3. To-do list — Get myself more productive each day, and Ethan gently reminds me if I am spending a lot of time doing nothing.
Yes, I call my Google Assistant, Ethan.

Ethan does more. He does most of the jobs I can think of doing on a second screen.

My Google Chromecast with Google TV transformed my old non-smart TV into an entertainment powerhouse. It is also another screen that I use. If I want a bigger screen to read an article, I cast a Google Chrome tab on the TV.

With the new Google Chrome cast with Google TV, it is easy-peasy. Did I use that word?

Hey, Google (Ethan), what does easy peasy mean? (Love) it means very easy or lemon squeezy.

Also, after fixing my 5-year-old laptop, it feels brand new that I can open as many tabs as I write.

Too much of anything becomes its opposite . — Tim Ferriss

How to set up your dual monitor setup

Again, whatever works for you, you can find tons of information on the topic.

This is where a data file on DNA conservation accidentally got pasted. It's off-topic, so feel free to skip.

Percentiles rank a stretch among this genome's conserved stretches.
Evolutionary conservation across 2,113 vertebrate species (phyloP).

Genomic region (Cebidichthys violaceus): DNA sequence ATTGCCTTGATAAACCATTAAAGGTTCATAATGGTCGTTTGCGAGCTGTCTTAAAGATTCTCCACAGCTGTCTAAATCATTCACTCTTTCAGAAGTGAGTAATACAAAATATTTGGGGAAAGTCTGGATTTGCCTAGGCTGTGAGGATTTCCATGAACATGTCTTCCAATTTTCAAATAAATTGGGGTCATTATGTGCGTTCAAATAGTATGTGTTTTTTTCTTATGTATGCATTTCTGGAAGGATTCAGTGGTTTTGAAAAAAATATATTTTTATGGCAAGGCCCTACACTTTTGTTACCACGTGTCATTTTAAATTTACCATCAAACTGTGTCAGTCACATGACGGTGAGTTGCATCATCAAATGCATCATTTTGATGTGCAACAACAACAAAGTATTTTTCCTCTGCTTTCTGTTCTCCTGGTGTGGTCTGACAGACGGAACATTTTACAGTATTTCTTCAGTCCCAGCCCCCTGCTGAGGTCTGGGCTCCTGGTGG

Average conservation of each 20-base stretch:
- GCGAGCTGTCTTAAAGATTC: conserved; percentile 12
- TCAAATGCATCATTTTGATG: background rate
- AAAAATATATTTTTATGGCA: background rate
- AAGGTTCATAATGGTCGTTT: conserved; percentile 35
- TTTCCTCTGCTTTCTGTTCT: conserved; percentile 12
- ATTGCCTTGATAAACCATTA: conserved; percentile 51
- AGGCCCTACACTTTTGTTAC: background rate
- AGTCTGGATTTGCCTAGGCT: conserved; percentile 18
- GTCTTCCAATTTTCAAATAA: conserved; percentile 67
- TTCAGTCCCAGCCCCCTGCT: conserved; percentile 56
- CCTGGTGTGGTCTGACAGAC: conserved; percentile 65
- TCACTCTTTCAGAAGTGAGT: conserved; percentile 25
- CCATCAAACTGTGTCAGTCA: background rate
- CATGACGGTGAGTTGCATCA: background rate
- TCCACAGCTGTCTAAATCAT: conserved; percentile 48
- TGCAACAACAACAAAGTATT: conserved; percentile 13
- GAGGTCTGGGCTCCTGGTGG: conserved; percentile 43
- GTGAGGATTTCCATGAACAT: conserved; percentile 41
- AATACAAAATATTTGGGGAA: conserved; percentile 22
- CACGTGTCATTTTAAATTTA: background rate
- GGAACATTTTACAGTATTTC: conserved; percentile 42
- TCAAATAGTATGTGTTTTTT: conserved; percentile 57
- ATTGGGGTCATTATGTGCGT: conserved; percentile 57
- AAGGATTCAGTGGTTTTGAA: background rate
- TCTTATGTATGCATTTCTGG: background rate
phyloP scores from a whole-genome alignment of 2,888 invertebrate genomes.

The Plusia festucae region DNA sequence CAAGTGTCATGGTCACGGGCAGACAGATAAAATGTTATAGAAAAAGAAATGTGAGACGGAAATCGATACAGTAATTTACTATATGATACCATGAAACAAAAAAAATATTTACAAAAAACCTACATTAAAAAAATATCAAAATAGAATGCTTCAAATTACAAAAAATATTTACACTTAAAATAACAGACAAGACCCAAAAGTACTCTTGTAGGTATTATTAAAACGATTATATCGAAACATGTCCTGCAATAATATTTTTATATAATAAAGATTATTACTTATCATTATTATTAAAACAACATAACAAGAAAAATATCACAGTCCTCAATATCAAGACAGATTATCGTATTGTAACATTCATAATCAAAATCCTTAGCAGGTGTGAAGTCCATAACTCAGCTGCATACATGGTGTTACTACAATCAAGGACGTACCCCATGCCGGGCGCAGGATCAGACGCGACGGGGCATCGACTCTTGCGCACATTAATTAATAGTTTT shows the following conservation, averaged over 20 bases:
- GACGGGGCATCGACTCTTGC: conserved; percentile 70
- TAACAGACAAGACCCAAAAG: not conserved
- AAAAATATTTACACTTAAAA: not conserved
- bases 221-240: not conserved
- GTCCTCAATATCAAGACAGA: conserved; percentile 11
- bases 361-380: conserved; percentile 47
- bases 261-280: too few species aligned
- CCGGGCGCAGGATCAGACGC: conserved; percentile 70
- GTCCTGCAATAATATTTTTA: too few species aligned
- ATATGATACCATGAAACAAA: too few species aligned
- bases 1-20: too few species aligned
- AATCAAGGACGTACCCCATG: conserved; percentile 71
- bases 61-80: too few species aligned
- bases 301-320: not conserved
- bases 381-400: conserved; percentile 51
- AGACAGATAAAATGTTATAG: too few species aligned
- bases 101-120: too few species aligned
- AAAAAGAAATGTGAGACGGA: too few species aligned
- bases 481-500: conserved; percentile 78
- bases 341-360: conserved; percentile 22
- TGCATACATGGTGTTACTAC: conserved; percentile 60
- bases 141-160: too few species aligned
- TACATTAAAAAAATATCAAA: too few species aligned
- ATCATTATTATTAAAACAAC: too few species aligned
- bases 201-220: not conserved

There are alternatives to a second monitor set up like a virtual desktop. You may also want to check your current computer. Then, it may only need a simple RAM upgrade. And with additional RAM, your laptop will not hang when you open multiple tabs.

We will discover on our own what works best for us. Still, studies on dual monitor setup remain inconclusive — especially this one showed that increasing display size increased people’s productivity.

It didn’t seem to matter that the research was sponsored by Dell and NEC, among other monitor manufacturers. Now two-monitor setups, once the rarefied domain of Wall Street and Silicon Valley, have become de rigueur in office parks across America.
“Choice has made us not freer but more paralyzed, not happier but more dissatisfied.” — by Barry Schwartz in his book, The Paradox of Choice: Why More Is Less

I know for sure that productivity should not be my only goal. I am already doing too much. Yet, we keep on chasing work and forget we are here to enjoy life.

Keep the work and life balance.

I try my best.

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South Carolina State